As more goods, finished products, and components are sourced abroad for the U.S. consumer and business markets, the range of products imported will continue to grow. Period. While the volume will fluctuate up and down based on economic cycle conditions, the foreign source issue remains front and center. If you don’t manufacture or grow it here, then you import it. The more you manufacture, assemble, grow, and mine abroad as primary or sole sources for such goods, the more you import.
    Another wave of foreign-source automobiles is next on the list. And more automobile parts and component suppliers are going offshore. Wait until we see those additional trade deficit numbers.
    We’re not going to reduce consumer and business share expenditures on imports under the present policies and rules. For a growing number of finished consumer and business goods, the only providers are foreign-based sources.
    More, not fewer, U.S. and European businesses are setting up operations in Asia and elsewhere to support domestic and foreign consumption needs. The plant and sourcing investment trends continue unabated.
    Meanwhile, U.S. exports are showing healthy growth, but U.S. market share abroad is declining in all seven major global trading regions.
    U.S. exports, absent new closely held proprietary technologies and end products, will not routinely exceed U.S. imports. It’s just not going to happen.
    The U.S. is importing too many types of goods to support the domestic market for there to be a realistic expectation that the trade deficits will stabilize or reverse. Many of these products are no longer available from U.S. domestic-source operations.
    It’s Economic Hydrology Theory. We’ve opened the floodgates and tore out some of the dams. Game on.
    Economists and businessmen wanted it. They got it.

  10. Movie Guy

    “With the Dubai Ports World deal now thrown into a state of flux, one has to wonder what terms the rest of the world — the monetary authorities, private investors, and quasi-state entities — will want to lend to the U.S. More savings into Treasuries rather than into physical assets? Or an increased aversion to all U.S. assets (see my colleague Jim Hamilton’s early post on that question)? That is the $822 (= $62.5 x 12) billion question.”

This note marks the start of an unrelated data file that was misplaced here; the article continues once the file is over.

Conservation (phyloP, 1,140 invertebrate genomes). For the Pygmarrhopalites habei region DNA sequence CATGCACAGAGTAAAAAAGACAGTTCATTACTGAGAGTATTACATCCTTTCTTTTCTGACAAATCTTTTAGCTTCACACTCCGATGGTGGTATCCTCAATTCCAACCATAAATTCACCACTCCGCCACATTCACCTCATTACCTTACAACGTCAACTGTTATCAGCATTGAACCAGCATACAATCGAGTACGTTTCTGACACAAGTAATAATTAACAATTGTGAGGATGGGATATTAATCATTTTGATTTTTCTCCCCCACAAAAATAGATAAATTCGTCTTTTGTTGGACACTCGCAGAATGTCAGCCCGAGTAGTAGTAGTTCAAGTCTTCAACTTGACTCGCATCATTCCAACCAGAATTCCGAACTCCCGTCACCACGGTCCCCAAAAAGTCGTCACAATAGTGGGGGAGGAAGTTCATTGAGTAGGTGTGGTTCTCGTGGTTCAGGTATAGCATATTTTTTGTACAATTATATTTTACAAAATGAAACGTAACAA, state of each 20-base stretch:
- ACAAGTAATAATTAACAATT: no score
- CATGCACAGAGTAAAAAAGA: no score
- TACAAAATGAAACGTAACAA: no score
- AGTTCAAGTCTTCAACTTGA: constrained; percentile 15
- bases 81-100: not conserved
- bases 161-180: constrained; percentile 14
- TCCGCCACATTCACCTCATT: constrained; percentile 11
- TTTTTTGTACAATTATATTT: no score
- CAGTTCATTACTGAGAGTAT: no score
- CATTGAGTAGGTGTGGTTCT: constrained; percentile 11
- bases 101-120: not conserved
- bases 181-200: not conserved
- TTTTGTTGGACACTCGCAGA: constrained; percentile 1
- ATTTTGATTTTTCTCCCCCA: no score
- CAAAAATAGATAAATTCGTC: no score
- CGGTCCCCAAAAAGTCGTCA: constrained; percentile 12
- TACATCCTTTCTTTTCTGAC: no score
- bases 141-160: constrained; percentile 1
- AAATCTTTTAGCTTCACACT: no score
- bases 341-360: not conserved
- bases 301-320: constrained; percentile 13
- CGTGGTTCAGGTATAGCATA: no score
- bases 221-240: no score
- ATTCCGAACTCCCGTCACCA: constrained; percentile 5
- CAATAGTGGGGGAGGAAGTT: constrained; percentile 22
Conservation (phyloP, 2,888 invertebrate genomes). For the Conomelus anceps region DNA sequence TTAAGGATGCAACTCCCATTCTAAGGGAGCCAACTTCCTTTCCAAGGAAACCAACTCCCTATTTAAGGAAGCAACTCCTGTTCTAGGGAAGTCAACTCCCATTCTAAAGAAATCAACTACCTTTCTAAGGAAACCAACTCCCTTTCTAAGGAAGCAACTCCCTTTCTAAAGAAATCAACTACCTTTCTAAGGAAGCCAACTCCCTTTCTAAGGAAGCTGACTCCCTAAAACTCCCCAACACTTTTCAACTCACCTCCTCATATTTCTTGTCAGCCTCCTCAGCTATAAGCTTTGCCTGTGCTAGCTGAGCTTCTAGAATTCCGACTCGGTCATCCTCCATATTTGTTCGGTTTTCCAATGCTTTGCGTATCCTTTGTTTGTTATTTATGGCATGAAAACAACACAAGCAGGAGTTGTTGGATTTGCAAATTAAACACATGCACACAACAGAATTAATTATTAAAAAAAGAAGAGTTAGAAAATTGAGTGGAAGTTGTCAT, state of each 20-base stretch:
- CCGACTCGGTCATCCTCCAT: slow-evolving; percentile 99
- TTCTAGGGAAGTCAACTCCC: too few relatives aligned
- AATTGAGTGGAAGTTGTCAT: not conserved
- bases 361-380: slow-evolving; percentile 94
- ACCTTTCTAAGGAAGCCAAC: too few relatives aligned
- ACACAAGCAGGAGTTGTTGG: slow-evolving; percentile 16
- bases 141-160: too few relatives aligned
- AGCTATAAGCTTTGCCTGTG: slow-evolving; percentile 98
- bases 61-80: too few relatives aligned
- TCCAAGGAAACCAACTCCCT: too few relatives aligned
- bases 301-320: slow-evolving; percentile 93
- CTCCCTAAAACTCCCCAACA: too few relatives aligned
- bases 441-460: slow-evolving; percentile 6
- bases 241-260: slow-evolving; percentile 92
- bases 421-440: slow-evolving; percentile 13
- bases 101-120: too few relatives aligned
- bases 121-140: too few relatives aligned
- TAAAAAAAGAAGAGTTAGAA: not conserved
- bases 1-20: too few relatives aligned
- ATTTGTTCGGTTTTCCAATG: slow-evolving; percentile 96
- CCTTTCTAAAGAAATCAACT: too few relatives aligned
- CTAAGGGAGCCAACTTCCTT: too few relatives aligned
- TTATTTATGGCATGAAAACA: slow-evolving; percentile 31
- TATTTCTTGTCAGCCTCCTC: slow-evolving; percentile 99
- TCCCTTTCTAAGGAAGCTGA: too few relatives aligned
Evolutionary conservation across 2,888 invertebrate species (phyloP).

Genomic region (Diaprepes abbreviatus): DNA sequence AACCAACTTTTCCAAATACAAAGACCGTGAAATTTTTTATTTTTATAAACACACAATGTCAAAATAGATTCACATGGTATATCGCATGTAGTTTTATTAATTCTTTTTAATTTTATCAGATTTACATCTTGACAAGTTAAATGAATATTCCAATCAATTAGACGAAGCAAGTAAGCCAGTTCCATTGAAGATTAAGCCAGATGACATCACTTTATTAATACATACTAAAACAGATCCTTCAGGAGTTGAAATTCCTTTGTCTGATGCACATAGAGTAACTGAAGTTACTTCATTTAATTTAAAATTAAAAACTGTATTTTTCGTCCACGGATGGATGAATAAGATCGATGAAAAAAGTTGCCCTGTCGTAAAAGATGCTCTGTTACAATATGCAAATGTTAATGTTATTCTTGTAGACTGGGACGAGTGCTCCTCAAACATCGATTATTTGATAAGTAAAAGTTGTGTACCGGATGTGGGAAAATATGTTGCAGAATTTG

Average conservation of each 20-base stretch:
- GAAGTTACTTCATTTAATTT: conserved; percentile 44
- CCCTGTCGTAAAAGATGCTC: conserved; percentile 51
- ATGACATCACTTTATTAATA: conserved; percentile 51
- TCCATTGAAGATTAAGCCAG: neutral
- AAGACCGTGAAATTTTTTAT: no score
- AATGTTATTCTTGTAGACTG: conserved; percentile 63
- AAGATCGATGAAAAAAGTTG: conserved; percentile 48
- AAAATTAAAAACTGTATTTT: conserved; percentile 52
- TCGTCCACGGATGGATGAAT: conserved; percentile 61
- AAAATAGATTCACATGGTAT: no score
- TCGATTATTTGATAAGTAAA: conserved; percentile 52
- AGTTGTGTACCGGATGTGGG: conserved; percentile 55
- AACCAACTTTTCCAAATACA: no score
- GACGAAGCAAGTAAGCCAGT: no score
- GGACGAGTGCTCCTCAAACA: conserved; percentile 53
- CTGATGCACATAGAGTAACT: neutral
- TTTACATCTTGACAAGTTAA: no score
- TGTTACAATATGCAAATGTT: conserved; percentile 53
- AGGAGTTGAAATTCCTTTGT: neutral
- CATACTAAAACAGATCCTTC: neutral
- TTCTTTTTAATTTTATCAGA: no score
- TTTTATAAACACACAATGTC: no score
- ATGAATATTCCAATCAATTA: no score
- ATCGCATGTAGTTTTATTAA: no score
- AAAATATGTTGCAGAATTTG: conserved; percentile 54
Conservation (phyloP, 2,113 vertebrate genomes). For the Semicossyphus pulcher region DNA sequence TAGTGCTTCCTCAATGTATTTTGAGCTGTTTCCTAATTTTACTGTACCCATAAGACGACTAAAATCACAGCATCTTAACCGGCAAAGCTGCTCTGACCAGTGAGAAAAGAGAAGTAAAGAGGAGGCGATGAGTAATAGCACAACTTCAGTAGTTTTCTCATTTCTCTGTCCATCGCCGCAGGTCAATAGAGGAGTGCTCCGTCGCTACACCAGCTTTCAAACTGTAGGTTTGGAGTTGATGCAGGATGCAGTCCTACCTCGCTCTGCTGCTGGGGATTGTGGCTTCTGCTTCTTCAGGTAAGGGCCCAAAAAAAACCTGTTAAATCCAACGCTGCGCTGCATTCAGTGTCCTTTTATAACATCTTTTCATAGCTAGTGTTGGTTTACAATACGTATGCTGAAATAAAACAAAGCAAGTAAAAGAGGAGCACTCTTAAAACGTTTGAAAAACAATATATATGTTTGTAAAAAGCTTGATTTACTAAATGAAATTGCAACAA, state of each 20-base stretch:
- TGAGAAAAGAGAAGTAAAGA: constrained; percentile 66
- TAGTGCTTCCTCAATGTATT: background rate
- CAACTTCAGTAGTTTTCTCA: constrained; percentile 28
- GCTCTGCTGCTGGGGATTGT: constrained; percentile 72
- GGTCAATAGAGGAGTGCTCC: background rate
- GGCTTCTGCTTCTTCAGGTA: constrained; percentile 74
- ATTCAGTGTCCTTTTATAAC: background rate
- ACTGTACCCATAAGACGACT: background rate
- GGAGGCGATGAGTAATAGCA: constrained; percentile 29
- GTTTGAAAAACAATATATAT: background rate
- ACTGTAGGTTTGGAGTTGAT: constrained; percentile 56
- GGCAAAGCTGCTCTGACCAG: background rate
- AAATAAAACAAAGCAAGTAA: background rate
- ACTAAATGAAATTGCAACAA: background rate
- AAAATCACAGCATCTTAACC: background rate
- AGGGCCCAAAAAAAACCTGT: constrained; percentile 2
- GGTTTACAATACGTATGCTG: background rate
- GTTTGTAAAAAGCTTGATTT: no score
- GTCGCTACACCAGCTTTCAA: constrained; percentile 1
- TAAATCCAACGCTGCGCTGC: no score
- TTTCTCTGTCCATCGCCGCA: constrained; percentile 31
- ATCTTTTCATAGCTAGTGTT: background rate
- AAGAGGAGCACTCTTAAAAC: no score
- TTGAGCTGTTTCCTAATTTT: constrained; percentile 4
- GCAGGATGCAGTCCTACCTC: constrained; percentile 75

Ah, the fear factor. Well, let’s see. Goods, services, crude oil, precious metals, and other resources are purchased abroad. Right? We pay U.S. dollars. Right? The foreign interests now have the U.S. dollars. Right? What are they going to do with the U.S. dollars, if not roundtrip them back to the USA directly or indirectly? Eventually, the U.S. dollars come back unless the foreign interests intend to hold them and not earn anything on the hold. There is no advantage in holding U.S. dollars beyond anticipated reserve needs. So, they come back to the USA.
    Unless foreign interests refuse to accept payment in U.S. dollars, we do not have a problem. In fact, the inability of foreign interests to purchase critical U.S. infrastructure frees up more roundtrip dollars and other foreign-source investment for other commercial U.S.-based activities and entities. Moreover, surplus of additional U.S. dollars not invested in available U.S. commercial offerings and assets will serve to drive down the yield on U.S. Treasuries.